Shortly after midnight, Bishop Pitirim of Tajikistan marks the start of Easter by leading several hundred faithful outside, each carrying a burning candle, to circle The Church of St. Nicholas in Dushanbe.
New statistics show migrant labor remittances are now equivalent to over half Tajikistan's GDP, crossing an important psychological threshold and emphasizing the Central Asian country's vulnerability to external shocks.
The impoverished country has long been the most remittance-dependent in the world, with cash transfers accounting for approximately half of the economy. Migrant transfers totaled more than $4 billion in 2013, the equivalent of 52 percent of GDP, the World Bank said in its most recent migration and development brief. That figure was 45.5 percent in 2010 and 48 percent in 2012. In neighboring Kyrgyzstan, the second-most dependent on remittances globally, remittances stayed level at the equivalent of 31 percent of GDP.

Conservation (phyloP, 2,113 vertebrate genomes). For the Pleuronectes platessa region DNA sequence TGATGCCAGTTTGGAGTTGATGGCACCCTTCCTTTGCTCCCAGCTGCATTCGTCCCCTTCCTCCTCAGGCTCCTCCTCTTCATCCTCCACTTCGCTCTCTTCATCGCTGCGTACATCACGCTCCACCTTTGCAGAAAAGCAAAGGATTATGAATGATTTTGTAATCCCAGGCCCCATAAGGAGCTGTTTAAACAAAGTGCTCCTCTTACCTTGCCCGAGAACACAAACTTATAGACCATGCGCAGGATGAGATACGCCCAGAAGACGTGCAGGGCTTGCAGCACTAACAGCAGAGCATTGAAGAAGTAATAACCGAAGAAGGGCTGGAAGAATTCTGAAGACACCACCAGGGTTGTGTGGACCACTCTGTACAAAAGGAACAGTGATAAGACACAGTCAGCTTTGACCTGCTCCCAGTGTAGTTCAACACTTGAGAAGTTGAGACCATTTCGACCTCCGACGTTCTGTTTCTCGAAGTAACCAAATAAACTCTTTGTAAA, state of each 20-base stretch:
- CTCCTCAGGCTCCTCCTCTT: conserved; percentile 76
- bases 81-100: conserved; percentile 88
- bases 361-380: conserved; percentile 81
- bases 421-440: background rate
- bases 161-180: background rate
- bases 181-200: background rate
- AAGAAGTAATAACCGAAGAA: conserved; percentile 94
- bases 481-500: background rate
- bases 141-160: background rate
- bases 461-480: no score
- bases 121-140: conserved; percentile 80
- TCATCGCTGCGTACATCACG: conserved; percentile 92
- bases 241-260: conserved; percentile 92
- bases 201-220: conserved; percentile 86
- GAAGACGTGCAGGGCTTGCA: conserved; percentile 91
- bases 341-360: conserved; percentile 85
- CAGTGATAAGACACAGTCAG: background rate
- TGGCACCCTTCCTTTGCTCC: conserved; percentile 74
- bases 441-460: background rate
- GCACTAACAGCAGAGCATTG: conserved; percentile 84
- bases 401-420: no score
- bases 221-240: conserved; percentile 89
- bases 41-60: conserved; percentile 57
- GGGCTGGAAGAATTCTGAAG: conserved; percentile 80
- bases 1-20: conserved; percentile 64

Both formerly Soviet countries are believed to have sent over one million migrants abroad, mostly to Russia and, to a lesser extent, to Kazakhstan. Remittances are also critical in neighboring Uzbekistan, which receives about one-third of all Russian wire transfers sent to former Soviet republics, accounting for the equivalent of about 16 percent of GDP last year.
Officials in Tajikistan do not like to acknowledge migrants’ importance to their economy. Last year the National Bank said it would stop reporting remittance data, claiming the information could be “politicized.” (The World Bank’s numbers come partially from Russia’s Central Bank.) Other officials have downplayed the role and number of migrants, apparently attempting to deny Tajikistan’s utter dependence on Russia.
A man wearing a cowboy hat and an American-flag shirt sits astride a Pershing missile. His face has been peeled away, exposing his skull. Nearby, a Kyrgyz grandmother in traditional dress, a naked child and a Russian Orthodox priest, among others, demand, in English, “No more Hiroshimas!”
The ruling coalition in Kyrgyzstan’s five-party parliament that collapsed on March 18 has reunited, comprising the same three parties.